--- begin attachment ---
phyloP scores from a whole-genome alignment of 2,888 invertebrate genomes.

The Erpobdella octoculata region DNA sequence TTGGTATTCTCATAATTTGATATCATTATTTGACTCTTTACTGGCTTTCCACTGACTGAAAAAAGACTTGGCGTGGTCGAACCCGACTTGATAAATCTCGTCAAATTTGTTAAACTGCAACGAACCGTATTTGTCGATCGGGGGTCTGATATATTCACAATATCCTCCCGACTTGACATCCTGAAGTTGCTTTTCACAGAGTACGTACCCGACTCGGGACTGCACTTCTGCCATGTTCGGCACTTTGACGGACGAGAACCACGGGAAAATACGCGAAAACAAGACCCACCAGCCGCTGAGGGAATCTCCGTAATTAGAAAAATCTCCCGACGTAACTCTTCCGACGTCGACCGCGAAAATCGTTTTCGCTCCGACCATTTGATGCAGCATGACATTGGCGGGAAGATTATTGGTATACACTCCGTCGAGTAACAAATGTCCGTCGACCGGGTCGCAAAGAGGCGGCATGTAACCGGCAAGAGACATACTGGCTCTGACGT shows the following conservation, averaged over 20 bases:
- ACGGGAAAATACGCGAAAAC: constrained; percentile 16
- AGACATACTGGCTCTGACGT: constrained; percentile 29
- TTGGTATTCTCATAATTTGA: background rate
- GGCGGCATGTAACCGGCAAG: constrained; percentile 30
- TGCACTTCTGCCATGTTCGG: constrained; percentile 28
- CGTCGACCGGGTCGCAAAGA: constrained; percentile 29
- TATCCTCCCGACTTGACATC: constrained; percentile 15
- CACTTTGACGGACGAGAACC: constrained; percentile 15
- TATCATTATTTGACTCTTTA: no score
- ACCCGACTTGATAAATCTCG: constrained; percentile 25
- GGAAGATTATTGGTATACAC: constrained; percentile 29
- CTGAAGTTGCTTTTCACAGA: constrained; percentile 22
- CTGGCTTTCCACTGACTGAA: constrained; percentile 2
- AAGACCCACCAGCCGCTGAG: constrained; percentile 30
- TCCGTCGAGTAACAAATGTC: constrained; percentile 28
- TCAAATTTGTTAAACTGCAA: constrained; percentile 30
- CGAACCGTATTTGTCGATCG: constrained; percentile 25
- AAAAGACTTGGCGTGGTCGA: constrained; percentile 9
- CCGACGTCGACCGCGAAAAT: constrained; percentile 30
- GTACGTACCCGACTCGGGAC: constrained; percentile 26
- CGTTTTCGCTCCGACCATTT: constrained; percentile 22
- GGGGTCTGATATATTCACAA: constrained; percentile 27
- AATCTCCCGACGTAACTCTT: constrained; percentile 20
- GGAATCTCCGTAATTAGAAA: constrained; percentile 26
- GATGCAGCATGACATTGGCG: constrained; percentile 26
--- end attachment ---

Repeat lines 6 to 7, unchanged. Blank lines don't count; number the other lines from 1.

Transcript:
- GGCGGCATGTAACCGGCAAG: constrained; percentile 30
- TGCACTTCTGCCATGTTCGG: constrained; percentile 28